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LA County Hiring Practices

The reimagined river requires the collaboration of community members and local residents to succeed as a recreational, ecological, and economic asset.

For the river to become an integral part of the community, it will need the support of local workers and small businesses. As the reimagined river creates opportunities for the community to be stewards of the river, so too can the river be a proponent to its community through local hiring practices, business procurement, and job creation for supported workers and small businesses. The river should especially support marginalized communities, such as older persons, persons experiencing homelessness, and system-impacted individuals, that may otherwise fall outside of traditional employment and business opportunities. There should be greater expansion of hiring practices that include and support Indigenous Peoples and businesses owned by Indigenous Peoples. Building projects, facilities operation and maintenance, and programming along the LA River can support a robust ecology of economic activity bolstered by diverse people with varying backgrounds, experience, education, and expertise.

Youth Summit hosts a group of activities for children.
Youth Summit.
OLIN, 2018.

Local Hiring Practice

To provide opportunities for the community, river-related projects and new contracts should employ local hiring practices. Local hiring practices currently apply to LA County capital projects, specifically for construction jobs that stipulate hiring Local Residents and Targeted Workers.

Local Residents should make up 30% of a project’s workforce. Targeted workers should make up 10% of a project’s workforce. Contractors are required to hire a job coordinator to hire workers and prove that the job site meets the required percentages.


Local Residents

Local Residents are determined by individuals‘ proximity to the construction site. Workers must reside within qualifying zip codes that are within a 5-mile radius of the job site. Residents outside of this range can still qualify as Local Residents if the labor within the desired radius cannot be found or the zip codes outside of the range qualify as a targeted neighborhood.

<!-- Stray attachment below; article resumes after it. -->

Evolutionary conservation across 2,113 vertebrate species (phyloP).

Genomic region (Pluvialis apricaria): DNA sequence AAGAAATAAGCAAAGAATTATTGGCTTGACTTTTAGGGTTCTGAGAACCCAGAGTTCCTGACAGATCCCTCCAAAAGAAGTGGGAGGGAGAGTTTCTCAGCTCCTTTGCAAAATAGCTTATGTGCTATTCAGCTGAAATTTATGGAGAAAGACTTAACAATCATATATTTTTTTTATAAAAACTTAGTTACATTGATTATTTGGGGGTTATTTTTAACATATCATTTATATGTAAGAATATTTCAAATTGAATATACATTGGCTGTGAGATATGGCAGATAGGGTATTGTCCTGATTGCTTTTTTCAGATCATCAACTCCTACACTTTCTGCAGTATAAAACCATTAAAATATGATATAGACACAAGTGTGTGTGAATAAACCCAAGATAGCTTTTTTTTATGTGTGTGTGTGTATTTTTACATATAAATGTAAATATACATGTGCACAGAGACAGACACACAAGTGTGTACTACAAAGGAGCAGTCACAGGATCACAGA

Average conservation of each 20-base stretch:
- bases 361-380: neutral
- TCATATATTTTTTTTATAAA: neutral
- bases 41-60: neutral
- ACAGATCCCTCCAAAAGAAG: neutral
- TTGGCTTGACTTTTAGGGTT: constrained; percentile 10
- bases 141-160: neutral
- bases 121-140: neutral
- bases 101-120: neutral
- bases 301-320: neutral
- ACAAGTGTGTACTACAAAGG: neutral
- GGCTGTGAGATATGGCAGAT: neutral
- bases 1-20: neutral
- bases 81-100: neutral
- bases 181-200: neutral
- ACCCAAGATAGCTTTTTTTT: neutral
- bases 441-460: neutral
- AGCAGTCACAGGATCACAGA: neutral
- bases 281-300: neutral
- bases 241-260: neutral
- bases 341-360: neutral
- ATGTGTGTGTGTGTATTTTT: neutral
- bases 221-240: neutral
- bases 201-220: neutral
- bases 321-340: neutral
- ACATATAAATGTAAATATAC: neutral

ASCE walk leader talks to group of attendees about the Elyisan Valley.
ASCE Elysian Valley river walk.
Geosyntec, 2019.
Team members of operations and maintenance inspects vegetation of LA River channel.
Workers inspecting a portion of the soft bottom channel on the LA River.
Geosyntec, 2018.

Supported Workers

Supported workers are workers that are less likely to be hired and are defined by LA County under the umbrella term “Targeted Workers.” Targeted Workers are people who identify as one or more of the following designations:

  • A documented annual income at or below 100 percent of the Federal Poverty Level
  • No high school diploma or GED
  • A history of involvement with the criminal justice system
  • Protracted unemployment
  • A current recipient of government cash or food assistance benefits
  • Currently in a state of homelessness or has been homeless within the last year
  • A custodial single parent
  • A former foster youth
  • A veteran or is the eligible spouse of a veteran
  • Eligible migrant or seasonal farm worker
  • Currently an English language learner
  • Older than 55
  • Disabled
  • Low level of literacy
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